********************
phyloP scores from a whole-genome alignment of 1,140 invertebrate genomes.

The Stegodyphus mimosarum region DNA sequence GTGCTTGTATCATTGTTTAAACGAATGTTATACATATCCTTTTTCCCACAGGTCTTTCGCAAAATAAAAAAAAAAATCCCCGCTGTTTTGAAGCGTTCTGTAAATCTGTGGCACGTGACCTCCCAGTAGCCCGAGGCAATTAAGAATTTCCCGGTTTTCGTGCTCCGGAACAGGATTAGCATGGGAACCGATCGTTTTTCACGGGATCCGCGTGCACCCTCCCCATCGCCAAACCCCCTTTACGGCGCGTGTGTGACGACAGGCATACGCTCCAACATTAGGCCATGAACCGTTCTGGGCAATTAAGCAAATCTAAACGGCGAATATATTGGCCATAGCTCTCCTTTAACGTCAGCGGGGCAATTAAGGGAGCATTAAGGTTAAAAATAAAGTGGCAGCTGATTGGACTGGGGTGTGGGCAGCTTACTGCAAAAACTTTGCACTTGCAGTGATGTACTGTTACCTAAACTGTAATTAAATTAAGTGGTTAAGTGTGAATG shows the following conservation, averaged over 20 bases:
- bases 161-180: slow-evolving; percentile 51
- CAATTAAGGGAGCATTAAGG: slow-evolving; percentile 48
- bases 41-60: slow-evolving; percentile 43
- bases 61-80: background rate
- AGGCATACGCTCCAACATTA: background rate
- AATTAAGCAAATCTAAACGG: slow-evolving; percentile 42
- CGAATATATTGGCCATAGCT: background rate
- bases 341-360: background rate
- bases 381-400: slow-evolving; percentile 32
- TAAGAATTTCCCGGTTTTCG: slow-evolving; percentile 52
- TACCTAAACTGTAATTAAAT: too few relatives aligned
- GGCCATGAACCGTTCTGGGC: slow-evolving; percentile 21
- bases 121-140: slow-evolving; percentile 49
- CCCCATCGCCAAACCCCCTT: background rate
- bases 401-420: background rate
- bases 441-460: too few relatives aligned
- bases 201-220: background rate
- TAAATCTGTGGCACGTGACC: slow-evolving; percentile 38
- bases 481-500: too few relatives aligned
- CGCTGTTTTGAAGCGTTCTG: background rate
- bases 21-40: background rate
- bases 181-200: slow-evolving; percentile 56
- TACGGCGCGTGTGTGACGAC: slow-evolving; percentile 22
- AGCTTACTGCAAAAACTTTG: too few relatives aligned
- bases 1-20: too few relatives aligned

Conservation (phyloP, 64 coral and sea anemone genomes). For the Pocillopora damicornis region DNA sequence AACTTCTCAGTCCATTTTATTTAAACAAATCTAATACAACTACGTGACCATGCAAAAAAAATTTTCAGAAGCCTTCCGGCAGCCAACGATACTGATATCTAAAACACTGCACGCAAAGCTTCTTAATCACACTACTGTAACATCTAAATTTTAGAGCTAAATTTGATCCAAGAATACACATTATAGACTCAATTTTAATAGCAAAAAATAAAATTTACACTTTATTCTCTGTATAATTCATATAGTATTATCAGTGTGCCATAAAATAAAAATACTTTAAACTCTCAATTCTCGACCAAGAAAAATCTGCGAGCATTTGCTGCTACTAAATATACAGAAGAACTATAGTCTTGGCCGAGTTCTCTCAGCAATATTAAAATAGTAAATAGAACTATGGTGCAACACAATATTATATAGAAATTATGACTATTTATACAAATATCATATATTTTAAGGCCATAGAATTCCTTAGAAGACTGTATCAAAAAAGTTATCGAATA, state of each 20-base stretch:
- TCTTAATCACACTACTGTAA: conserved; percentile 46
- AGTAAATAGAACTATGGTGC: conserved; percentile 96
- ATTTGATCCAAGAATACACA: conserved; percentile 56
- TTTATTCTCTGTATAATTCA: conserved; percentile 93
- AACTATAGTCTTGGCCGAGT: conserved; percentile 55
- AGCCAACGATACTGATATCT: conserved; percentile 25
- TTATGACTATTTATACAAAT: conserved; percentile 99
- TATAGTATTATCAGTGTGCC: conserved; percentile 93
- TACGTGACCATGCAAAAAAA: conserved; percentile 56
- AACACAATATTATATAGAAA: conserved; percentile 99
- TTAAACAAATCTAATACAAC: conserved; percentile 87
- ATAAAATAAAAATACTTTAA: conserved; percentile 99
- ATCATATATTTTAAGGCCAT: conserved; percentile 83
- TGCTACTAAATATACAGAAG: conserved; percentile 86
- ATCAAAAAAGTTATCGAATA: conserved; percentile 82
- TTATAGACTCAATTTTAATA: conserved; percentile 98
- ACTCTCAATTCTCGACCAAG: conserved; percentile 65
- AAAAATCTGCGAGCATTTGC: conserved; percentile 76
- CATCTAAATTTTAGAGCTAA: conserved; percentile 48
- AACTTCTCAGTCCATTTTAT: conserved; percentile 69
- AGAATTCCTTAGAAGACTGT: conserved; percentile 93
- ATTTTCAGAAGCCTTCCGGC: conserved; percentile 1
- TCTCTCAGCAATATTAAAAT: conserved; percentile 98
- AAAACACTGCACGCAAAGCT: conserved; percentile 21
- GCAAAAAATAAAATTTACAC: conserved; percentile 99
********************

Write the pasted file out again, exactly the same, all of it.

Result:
phyloP scores from a whole-genome alignment of 1,140 invertebrate genomes.

The Stegodyphus mimosarum region DNA sequence GTGCTTGTATCATTGTTTAAACGAATGTTATACATATCCTTTTTCCCACAGGTCTTTCGCAAAATAAAAAAAAAAATCCCCGCTGTTTTGAAGCGTTCTGTAAATCTGTGGCACGTGACCTCCCAGTAGCCCGAGGCAATTAAGAATTTCCCGGTTTTCGTGCTCCGGAACAGGATTAGCATGGGAACCGATCGTTTTTCACGGGATCCGCGTGCACCCTCCCCATCGCCAAACCCCCTTTACGGCGCGTGTGTGACGACAGGCATACGCTCCAACATTAGGCCATGAACCGTTCTGGGCAATTAAGCAAATCTAAACGGCGAATATATTGGCCATAGCTCTCCTTTAACGTCAGCGGGGCAATTAAGGGAGCATTAAGGTTAAAAATAAAGTGGCAGCTGATTGGACTGGGGTGTGGGCAGCTTACTGCAAAAACTTTGCACTTGCAGTGATGTACTGTTACCTAAACTGTAATTAAATTAAGTGGTTAAGTGTGAATG shows the following conservation, averaged over 20 bases:
- bases 161-180: slow-evolving; percentile 51
- CAATTAAGGGAGCATTAAGG: slow-evolving; percentile 48
- bases 41-60: slow-evolving; percentile 43
- bases 61-80: background rate
- AGGCATACGCTCCAACATTA: background rate
- AATTAAGCAAATCTAAACGG: slow-evolving; percentile 42
- CGAATATATTGGCCATAGCT: background rate
- bases 341-360: background rate
- bases 381-400: slow-evolving; percentile 32
- TAAGAATTTCCCGGTTTTCG: slow-evolving; percentile 52
- TACCTAAACTGTAATTAAAT: too few relatives aligned
- GGCCATGAACCGTTCTGGGC: slow-evolving; percentile 21
- bases 121-140: slow-evolving; percentile 49
- CCCCATCGCCAAACCCCCTT: background rate
- bases 401-420: background rate
- bases 441-460: too few relatives aligned
- bases 201-220: background rate
- TAAATCTGTGGCACGTGACC: slow-evolving; percentile 38
- bases 481-500: too few relatives aligned
- CGCTGTTTTGAAGCGTTCTG: background rate
- bases 21-40: background rate
- bases 181-200: slow-evolving; percentile 56
- TACGGCGCGTGTGTGACGAC: slow-evolving; percentile 22
- AGCTTACTGCAAAAACTTTG: too few relatives aligned
- bases 1-20: too few relatives aligned

Conservation (phyloP, 64 coral and sea anemone genomes). For the Pocillopora damicornis region DNA sequence AACTTCTCAGTCCATTTTATTTAAACAAATCTAATACAACTACGTGACCATGCAAAAAAAATTTTCAGAAGCCTTCCGGCAGCCAACGATACTGATATCTAAAACACTGCACGCAAAGCTTCTTAATCACACTACTGTAACATCTAAATTTTAGAGCTAAATTTGATCCAAGAATACACATTATAGACTCAATTTTAATAGCAAAAAATAAAATTTACACTTTATTCTCTGTATAATTCATATAGTATTATCAGTGTGCCATAAAATAAAAATACTTTAAACTCTCAATTCTCGACCAAGAAAAATCTGCGAGCATTTGCTGCTACTAAATATACAGAAGAACTATAGTCTTGGCCGAGTTCTCTCAGCAATATTAAAATAGTAAATAGAACTATGGTGCAACACAATATTATATAGAAATTATGACTATTTATACAAATATCATATATTTTAAGGCCATAGAATTCCTTAGAAGACTGTATCAAAAAAGTTATCGAATA, state of each 20-base stretch:
- TCTTAATCACACTACTGTAA: conserved; percentile 46
- AGTAAATAGAACTATGGTGC: conserved; percentile 96
- ATTTGATCCAAGAATACACA: conserved; percentile 56
- TTTATTCTCTGTATAATTCA: conserved; percentile 93
- AACTATAGTCTTGGCCGAGT: conserved; percentile 55
- AGCCAACGATACTGATATCT: conserved; percentile 25
- TTATGACTATTTATACAAAT: conserved; percentile 99
- TATAGTATTATCAGTGTGCC: conserved; percentile 93
- TACGTGACCATGCAAAAAAA: conserved; percentile 56
- AACACAATATTATATAGAAA: conserved; percentile 99
- TTAAACAAATCTAATACAAC: conserved; percentile 87
- ATAAAATAAAAATACTTTAA: conserved; percentile 99
- ATCATATATTTTAAGGCCAT: conserved; percentile 83
- TGCTACTAAATATACAGAAG: conserved; percentile 86
- ATCAAAAAAGTTATCGAATA: conserved; percentile 82
- TTATAGACTCAATTTTAATA: conserved; percentile 98
- ACTCTCAATTCTCGACCAAG: conserved; percentile 65
- AAAAATCTGCGAGCATTTGC: conserved; percentile 76
- CATCTAAATTTTAGAGCTAA: conserved; percentile 48
- AACTTCTCAGTCCATTTTAT: conserved; percentile 69
- AGAATTCCTTAGAAGACTGT: conserved; percentile 93
- ATTTTCAGAAGCCTTCCGGC: conserved; percentile 1
- TCTCTCAGCAATATTAAAAT: conserved; percentile 98
- AAAACACTGCACGCAAAGCT: conserved; percentile 21
- GCAAAAAATAAAATTTACAC: conserved; percentile 99